Lately I’ve been playing around a lot with Google App Engine. I think it’s finally at a point where it makes sense to develop for it, and it can be fun and profitable to do so. For example, I wrote Instascriber on App Engine, and so far it has cost me a few pennies in CPU cycles (and like $2 for a domain name or something).
Playing around with memcaching and stuff with Instascriber has led me to become a little obsessed with efficiency (not that I wasn’t already). I took a look at Mapskrieg and found that it was performing pretty slowly. My Google Webmaster Tools thing was saying it took on average 6-8 seconds to load! I wanted to decrease that number, and I figured I could make it work on App Engine, so I started working on it last week.
I modified the parser I use to grab craigslist listings to also send them to Mapskrieg. Then I basically rewrote all of the logic that existed in PHP and ported it over to App Engine. This took a little while but it wasn’t too difficult since Mapskrieg is a pretty simple web app. I hardly changed any code in the Maps API implementation, though I’m thinking of moving to v3 (which is apparently supposed to be faster).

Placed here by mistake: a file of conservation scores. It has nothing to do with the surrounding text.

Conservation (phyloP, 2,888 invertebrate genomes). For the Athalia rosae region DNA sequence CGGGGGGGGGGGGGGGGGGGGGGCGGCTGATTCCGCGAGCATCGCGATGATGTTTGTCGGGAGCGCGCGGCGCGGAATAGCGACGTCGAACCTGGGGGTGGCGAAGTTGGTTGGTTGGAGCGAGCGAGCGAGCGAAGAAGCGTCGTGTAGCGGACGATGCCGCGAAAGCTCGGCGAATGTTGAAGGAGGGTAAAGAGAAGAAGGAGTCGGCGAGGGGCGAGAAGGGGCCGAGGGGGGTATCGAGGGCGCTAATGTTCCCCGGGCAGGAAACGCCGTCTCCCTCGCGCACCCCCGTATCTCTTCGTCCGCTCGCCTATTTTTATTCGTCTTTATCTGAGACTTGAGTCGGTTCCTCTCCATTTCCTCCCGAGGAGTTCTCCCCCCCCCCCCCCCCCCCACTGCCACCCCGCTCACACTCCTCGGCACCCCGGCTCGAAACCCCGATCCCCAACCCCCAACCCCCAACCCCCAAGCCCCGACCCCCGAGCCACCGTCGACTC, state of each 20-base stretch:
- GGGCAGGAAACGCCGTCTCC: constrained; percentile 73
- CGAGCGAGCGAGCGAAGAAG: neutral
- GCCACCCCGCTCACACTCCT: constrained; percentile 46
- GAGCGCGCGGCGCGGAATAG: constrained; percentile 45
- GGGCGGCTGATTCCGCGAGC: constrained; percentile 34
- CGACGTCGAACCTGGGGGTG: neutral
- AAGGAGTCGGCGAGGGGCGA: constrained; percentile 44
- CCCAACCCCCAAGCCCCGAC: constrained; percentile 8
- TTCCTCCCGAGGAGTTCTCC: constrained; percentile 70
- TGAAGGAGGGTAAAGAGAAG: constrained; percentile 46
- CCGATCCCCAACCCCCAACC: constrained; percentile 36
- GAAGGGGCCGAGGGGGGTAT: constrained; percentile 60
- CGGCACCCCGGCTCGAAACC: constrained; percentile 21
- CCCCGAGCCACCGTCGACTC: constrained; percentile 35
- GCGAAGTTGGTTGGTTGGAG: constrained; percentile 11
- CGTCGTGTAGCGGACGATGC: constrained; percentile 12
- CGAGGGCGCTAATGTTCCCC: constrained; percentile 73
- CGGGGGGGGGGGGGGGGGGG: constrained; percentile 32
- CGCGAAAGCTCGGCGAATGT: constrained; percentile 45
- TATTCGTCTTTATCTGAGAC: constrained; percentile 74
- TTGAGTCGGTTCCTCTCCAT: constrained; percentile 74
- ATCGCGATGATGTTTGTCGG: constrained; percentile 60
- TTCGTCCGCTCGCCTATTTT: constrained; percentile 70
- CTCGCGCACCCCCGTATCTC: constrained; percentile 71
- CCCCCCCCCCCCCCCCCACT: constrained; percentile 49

I just switched out the hosting from my MediaTemple PHP based host to the Google App Engine based one. So far the results look good. I think Mapskrieg is faster in terms of response time and the caching is definitely smarter than it was before (a memcache that only gets cleared when the content in it changes versus a time based cache expiration).
I’m going to watch closely to make sure nothing got borked in the transition, but so far so good. If I can keep Mapskrieg on App Engine, I might downgrade the MediaTemple server to save some money and maybe eventually move other services to App Engine as well.
One funny thing I noticed was the pricing plan for App Engine. I’m currently pruning listings from the database when they get too old or move past the limit of listings per listing type (because I’ll never show them). This is actually older behavior from when I had listing info in MySQL. Back then, the size of the database would affect the performance of selecting rows. Google’s datastore apparently does not get slower with respect to size. This is actually pretty awesome.
The weird thing is that adding and removing datastore objects costs quite a lot in CPU time. Additional CPU time past 6.5 hours is $.10 an hour. Storage, on the other hand, is .$01 per 2 gigabytes per day. From my usage, I am predicting that the CPU cycles that I would use to trim the datastore listings would actually cost more than just leaving them in the datastore and paying for storage. Is that insane or what? I still have to test some things out, but it kind of surprises me that storage would be that much cheaper than the CPU cycles to remove something.